Neuroreport 2002 Aug 7;13(11):1407-10
Emerson MR, Orentas DM, Lynch SG, LeVine SM.
Department of Molecular and Integrative Physiology; 1Department of Neurology, University of Kansas Medical Center, 3901 Rainbow Boulevard, Kansas City, KS 66160; 2Maxim Pharmaceutical Company, San Diego, CA, USA.
Experimental allergic encephalomyelitis (EAE), a model of multiple sclerosis, is an autoimmune, demyelinating disease of the CNS.
Pro-inflammatory cytokines (e.g. tumour necrosis factor-alpha (TNF-alpha) and interleukin (IL)-12) and reactive oxygen species are implicated in promoting EAE.
Since histamine H2 receptor activation suppresses production of O2.-, TNF-alpha, and IL-12 by inflammatory cells, we tested the hypothesis that dimaprit, an H2 agonist, would reduce the clinical severity and pathology of EAE.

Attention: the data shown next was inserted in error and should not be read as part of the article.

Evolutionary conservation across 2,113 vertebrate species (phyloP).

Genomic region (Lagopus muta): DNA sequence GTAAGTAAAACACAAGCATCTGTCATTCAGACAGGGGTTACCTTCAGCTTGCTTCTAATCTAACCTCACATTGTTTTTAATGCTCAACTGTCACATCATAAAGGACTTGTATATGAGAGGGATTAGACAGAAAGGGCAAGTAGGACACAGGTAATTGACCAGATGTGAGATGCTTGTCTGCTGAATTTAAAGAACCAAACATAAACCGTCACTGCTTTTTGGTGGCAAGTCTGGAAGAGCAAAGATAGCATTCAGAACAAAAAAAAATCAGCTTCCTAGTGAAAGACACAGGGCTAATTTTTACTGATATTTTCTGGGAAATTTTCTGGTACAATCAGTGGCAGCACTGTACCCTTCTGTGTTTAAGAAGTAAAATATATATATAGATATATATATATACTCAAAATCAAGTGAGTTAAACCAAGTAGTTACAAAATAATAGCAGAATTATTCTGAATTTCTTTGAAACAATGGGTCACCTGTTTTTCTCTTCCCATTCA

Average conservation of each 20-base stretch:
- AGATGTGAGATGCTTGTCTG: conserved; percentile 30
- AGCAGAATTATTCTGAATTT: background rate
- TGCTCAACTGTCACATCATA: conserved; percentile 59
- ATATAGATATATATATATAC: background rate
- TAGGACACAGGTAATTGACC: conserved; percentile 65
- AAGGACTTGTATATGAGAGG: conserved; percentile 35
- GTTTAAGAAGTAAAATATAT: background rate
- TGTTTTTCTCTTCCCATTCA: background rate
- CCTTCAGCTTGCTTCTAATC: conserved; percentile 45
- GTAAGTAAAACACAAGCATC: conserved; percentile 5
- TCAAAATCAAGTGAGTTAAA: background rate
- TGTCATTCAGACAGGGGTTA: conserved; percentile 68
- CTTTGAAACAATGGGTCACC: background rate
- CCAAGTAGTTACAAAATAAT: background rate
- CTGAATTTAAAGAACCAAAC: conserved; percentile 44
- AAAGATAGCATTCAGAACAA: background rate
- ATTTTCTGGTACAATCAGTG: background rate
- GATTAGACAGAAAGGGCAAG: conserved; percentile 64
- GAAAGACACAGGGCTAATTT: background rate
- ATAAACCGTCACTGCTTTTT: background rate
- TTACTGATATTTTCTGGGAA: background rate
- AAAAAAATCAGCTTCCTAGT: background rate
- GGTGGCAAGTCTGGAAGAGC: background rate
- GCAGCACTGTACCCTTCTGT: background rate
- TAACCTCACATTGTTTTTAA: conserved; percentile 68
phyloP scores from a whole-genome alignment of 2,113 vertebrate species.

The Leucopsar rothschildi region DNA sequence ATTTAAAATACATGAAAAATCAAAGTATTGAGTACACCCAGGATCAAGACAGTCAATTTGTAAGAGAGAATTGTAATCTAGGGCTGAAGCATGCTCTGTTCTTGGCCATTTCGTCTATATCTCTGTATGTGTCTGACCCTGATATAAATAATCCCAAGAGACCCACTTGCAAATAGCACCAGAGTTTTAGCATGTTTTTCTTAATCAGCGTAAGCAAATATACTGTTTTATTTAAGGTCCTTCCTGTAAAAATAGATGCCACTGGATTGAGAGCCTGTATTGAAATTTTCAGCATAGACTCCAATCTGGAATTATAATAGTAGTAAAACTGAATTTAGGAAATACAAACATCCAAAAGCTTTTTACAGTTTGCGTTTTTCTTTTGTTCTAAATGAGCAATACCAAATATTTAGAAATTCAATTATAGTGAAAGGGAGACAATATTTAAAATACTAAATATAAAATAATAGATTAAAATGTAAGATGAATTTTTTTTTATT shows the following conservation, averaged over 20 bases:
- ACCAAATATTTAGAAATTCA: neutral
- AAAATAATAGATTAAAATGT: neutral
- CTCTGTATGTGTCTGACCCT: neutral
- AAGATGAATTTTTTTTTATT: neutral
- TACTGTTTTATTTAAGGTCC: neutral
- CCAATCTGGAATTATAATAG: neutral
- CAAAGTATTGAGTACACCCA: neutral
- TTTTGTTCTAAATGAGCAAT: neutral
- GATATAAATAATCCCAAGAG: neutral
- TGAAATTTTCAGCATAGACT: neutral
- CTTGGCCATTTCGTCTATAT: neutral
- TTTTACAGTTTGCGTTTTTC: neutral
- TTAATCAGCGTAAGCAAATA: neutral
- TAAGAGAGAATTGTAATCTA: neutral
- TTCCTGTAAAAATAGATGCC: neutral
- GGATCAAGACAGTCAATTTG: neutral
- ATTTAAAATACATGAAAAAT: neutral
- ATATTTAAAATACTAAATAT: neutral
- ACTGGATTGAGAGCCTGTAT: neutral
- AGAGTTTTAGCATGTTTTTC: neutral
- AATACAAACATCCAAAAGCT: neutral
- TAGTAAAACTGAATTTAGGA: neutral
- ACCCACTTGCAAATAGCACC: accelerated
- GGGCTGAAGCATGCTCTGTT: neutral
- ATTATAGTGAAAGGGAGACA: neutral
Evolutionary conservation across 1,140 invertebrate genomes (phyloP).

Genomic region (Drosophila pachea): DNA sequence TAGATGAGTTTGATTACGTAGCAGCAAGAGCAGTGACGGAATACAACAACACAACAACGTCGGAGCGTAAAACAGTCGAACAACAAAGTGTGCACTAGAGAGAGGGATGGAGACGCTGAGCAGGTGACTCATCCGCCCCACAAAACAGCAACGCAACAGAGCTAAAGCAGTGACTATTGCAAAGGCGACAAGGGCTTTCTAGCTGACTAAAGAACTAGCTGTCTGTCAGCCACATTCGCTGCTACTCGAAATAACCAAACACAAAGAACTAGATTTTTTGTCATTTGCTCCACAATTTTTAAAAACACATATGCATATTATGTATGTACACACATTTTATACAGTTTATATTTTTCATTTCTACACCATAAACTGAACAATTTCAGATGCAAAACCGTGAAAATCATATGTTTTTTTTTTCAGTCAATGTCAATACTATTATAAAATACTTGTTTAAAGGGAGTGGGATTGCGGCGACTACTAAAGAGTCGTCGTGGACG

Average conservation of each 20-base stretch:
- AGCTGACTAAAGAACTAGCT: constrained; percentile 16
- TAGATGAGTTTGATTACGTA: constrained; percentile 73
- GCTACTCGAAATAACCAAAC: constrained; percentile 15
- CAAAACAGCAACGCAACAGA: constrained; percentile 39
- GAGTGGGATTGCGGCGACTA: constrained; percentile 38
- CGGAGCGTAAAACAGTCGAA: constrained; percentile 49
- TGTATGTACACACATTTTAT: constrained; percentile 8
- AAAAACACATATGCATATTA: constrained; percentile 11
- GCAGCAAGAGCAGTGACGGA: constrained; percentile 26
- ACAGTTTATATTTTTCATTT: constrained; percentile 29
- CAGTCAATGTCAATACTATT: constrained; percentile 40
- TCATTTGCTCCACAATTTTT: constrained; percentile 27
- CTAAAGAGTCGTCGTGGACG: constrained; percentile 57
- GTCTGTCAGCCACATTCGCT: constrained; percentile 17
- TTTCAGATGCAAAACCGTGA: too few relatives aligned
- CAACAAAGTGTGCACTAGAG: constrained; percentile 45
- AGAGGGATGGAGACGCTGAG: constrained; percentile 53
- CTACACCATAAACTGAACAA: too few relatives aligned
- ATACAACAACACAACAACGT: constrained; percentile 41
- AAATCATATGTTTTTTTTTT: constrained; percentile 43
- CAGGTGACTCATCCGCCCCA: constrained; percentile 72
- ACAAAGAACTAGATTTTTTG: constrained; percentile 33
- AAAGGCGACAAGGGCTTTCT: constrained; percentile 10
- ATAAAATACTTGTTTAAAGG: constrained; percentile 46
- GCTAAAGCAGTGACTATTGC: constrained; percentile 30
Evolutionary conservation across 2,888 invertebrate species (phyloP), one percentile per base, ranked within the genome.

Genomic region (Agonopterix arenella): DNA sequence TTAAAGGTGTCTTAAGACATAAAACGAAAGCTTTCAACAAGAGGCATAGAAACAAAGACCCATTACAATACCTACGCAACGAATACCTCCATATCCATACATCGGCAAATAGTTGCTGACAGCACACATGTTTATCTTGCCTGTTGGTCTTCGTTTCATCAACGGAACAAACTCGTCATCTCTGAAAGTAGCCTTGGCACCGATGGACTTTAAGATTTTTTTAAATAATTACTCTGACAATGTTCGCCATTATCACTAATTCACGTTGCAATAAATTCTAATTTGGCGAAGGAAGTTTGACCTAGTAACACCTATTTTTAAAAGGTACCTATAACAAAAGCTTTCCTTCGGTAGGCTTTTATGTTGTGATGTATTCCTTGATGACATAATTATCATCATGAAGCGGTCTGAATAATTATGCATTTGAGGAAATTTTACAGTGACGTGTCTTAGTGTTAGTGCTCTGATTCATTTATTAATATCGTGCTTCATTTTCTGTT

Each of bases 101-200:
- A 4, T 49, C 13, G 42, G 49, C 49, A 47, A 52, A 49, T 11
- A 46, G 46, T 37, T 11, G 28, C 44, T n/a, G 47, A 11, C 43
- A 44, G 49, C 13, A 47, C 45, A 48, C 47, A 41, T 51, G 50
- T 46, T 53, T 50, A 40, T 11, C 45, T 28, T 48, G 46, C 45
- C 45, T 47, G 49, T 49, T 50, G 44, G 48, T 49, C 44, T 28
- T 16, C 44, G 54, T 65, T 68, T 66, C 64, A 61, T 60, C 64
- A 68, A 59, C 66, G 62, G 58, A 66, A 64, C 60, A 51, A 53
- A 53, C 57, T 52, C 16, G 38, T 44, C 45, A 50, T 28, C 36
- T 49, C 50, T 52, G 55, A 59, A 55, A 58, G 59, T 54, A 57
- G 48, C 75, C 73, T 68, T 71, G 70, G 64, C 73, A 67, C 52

Dimaprit treatment significantly reduced clinical signs compared to vehicle in both C57BL/6 and iNOS deficient EAE mice.
Furthermore, dimaprit significantly reduced CNS staining for lectin-positive macrophages and decreased extravasated albumin staining, an indicator of blood-brain barrier leakage.
These data provide a rationale for exploring H2 receptor activation for therapeutic value in multiple sclerosis.